The Merdeka Centre for Opinion Research recently released the report of its survey on 'Perceptions on UMNO Party Elections 2009' (the summary of its main findings can be accessed here).
The official media publication of the Pan-Malaysia Islamic Party (PAS), Harakah; pounced on the opportunity to cite a particular finding of the survey claiming that "Hanya 19 Peratus Melayu Mahu UMNO Memerintah" ("Only 19 Percent Malays Want UMNO To Rule"). Many other pro-PAS and Pakatan Rakyat blogs and news media have since made similar claims.
19 percent is a really shocking figure. I've done some preliminary research on Malay support for UMNO and based on what I've gathered, I don't believe the number of Malays supporting UMNO could be that low. So I read through the report on the main findings to find the evidence for this remarkable claim.
Of relevance are the findings reported on pages 15 and 44. Both pages report responses to the question "As a Malaysian, what is your hope for UMNO?" Page 15 reports the responds from the overall sample (n=1031) which includes Malay, Chinese and Indian respondents. While on page 44, one will find the breakdown of responses from male and female Malay respondents (n=592).
What intrigued me is the question "As a Malaysian, what is your hope for UMNO?" My first reaction was, was this an open-ended or close-ended question? Looking at the nature of the findings, my immediate guess was it must have been an open-ended question.
I emailed Mr. Ibrahim Suffian, Director of the Merdeka Centre to seek some clarifications. I am grateful for his reply and the information he relayed to me confirms my suspicions. Firstly, it was indeed an open-ended question. And according to him, the answers given by respondents were later on recorded into similar categories of answers.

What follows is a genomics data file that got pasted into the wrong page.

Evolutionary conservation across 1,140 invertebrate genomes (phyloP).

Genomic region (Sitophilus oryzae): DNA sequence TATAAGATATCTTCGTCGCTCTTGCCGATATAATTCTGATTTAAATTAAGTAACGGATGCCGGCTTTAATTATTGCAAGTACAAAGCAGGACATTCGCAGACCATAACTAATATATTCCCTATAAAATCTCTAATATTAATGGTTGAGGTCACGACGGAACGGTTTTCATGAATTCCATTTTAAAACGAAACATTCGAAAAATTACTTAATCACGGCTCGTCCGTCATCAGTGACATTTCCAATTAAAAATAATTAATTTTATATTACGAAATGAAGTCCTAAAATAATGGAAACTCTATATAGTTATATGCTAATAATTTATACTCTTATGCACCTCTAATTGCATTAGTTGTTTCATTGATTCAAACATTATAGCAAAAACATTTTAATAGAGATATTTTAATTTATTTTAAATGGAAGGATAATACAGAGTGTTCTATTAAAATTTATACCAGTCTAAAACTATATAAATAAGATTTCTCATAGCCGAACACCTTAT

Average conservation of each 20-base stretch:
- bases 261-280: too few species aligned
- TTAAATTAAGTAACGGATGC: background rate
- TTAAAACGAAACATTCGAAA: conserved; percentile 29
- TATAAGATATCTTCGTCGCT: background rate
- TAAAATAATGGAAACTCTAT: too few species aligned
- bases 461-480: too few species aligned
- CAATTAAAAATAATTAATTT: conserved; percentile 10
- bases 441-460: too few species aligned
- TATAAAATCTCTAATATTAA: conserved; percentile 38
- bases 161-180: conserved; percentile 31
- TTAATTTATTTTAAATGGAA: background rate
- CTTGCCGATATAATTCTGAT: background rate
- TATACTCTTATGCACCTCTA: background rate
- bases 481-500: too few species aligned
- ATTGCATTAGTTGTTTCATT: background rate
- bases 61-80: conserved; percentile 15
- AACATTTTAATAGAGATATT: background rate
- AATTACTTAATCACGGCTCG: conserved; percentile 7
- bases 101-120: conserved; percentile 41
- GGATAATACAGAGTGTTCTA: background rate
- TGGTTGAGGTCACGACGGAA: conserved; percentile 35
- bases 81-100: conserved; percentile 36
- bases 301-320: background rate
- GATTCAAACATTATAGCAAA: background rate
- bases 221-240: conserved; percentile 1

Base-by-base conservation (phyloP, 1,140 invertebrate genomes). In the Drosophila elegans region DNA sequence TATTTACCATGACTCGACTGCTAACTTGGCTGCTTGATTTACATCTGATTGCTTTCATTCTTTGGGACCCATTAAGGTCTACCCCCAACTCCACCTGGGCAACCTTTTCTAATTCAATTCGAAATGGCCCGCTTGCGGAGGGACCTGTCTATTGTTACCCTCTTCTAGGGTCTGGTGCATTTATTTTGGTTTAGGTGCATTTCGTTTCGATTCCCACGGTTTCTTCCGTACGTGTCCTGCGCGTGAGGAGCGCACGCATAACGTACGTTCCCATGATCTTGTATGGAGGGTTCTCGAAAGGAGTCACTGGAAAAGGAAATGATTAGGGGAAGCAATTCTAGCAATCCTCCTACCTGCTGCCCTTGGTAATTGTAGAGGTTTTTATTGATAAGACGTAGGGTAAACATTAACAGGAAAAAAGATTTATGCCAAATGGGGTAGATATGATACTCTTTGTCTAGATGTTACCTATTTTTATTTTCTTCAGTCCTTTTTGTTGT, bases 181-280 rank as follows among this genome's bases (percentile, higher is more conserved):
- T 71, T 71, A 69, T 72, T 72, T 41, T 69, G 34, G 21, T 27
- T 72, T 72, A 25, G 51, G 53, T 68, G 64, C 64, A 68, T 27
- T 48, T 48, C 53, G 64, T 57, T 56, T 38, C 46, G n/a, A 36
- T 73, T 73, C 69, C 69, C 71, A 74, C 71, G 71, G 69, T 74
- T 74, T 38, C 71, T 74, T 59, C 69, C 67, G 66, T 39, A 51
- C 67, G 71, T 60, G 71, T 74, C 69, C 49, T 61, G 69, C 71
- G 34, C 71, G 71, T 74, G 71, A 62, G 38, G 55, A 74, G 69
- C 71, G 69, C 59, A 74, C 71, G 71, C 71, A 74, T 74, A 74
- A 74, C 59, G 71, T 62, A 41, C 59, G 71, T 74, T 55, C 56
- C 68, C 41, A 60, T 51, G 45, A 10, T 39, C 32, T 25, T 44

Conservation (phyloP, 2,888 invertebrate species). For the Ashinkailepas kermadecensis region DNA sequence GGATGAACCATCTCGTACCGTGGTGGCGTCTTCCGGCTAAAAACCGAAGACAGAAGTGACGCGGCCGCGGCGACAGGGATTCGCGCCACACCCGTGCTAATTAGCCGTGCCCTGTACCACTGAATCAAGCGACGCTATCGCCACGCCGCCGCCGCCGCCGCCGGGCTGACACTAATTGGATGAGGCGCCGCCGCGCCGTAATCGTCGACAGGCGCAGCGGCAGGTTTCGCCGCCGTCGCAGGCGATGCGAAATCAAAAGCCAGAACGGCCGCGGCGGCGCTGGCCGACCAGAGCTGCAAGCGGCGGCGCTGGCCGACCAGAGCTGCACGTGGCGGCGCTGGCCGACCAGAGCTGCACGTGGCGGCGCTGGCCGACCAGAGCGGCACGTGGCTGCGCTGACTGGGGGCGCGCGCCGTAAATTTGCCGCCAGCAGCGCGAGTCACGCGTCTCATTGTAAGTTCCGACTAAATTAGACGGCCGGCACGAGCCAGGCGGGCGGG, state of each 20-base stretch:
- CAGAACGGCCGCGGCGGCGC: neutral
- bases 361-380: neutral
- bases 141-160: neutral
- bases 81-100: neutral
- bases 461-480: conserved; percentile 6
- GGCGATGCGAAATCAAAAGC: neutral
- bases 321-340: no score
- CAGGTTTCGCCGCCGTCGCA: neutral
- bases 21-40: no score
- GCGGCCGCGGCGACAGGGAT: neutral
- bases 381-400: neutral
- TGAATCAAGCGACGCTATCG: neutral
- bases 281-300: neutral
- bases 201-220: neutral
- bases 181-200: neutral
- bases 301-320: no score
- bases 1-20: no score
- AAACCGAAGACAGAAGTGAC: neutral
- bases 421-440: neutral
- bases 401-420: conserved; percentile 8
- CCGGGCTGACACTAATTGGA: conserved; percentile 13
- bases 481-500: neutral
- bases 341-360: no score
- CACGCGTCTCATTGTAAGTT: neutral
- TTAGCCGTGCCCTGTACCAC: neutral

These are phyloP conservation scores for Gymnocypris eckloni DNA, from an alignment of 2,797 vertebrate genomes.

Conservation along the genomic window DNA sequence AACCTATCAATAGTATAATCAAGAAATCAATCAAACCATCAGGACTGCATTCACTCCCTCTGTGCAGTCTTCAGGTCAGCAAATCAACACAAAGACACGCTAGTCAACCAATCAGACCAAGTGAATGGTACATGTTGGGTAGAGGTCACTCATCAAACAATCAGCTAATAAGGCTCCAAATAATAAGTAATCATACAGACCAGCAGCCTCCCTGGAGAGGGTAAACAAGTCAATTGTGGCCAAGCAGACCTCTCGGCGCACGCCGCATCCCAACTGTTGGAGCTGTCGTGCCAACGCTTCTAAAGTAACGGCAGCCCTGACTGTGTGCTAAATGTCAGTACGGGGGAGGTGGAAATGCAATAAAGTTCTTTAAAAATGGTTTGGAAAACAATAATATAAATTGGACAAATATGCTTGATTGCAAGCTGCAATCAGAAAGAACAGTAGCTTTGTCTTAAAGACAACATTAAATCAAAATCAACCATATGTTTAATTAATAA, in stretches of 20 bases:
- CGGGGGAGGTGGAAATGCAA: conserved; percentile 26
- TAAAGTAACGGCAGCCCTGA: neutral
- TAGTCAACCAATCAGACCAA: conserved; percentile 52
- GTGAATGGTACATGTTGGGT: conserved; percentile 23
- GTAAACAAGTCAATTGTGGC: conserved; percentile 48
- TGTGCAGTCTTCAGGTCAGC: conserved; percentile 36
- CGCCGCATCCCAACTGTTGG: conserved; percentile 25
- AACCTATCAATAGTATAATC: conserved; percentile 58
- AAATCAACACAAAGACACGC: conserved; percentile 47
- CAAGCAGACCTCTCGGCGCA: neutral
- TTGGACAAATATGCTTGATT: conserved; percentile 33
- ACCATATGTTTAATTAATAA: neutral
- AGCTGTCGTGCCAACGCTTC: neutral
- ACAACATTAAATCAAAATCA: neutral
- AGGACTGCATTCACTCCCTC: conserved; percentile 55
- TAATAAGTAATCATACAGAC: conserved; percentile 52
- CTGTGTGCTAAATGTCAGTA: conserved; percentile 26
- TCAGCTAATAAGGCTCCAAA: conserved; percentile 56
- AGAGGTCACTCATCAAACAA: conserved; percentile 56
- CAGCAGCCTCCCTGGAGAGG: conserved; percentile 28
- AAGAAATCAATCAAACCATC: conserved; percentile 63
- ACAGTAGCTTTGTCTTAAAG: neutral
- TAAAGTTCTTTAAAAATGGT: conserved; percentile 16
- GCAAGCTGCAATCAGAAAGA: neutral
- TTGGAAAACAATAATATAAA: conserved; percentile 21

The question now is, since it was an open-ended question (and a very general question I should stress), can we make the interpretation that because only 19 percent Malay respondents indicated their hopes for UMNO to "continue lead the country", only 19 percent Malays want UMNO to rule the country? And those who 'did not express hope' for UMNO to continue lead the country, can we be certain they 'do not want UMNO to rule' the country?
I am of the opinion (and Mr. Ibrahim Suffian agrees with me) that the best way to test the claim that only a small minority of Malays want UMNO to continue rule the country, is to put forward in a survey more specific items such as: "I want UMNO to continue lead the country", and respondents respond to a Likert Scale (from 'Strongly Agree' to 'Strongly Disagree') or 'Yes/No'. If the results show only a small number of respondents (say for example only 19 percent of the sample) indicating agreeableness to the statement, only then can we confidently and responsibly claim that "only 19 percent of Malays want UMNO to rule."
Let me stress that by writing this piece, I am not in any way questioning the integrity and professionalism of the Merdeka Centre. I have great respect for Mr. Ibrahim Suffian and highly appreciate the effort he and his research team has put in to provide credible scientific data on public opinion. However, I do at times question the maturity and wisdom of those who use these numbers to fulfil their own prophecies and political opinions.
Less than two weeks ago, I attended a forum in which Mr. Ibrahim Suffian was one of the three panellists. The organiser of the event was a pro-Pakatan Rakyat Perak-ian NGO. Mr. Ibrahim Suffian was the last panellists to speak. Before he spoke, both panellists before him, and the forum moderator especially, expressed their personal views that if the Perak state election is held at any time in the near future, Pakatan Rakyat will sweep through with a landslide victory.
Clearly, speaking based more on facts and numbers rather than emotions and sentiments, Mr. Ibrahim Suffian explained that even though Pakatan Rakyat may well win a Perak state election, the margin of victory may not be very significant. Realistically, PR can only hope for an improved majority of elected members to the Perak state parliament.
Why? Because despite all its weaknesses and mistakes, UMNO still has a considerable number of loyal members and supporters who will always vote for UMNO and only for UMNO. These are mostly the more elder members of the community who have seen and can only see UMNO ruling the country. The number of these UMNO loyalists may have shrunk in the last few years, but they remain until today strong and formidable.
Allah knows how much I am sympathetic to the struggles of Pakatan Rakyat, and how much indeed I wish for the coalition to be given the chance to govern the country. To achieve that however is not that easy. There are more work to be done and much persuasion to be made. Please do not make the same mistakes UMNO and Barisan Nasional made in the runout towards last year’s general election, and that is to believe in their own spin and to be deceived by their own propaganda.
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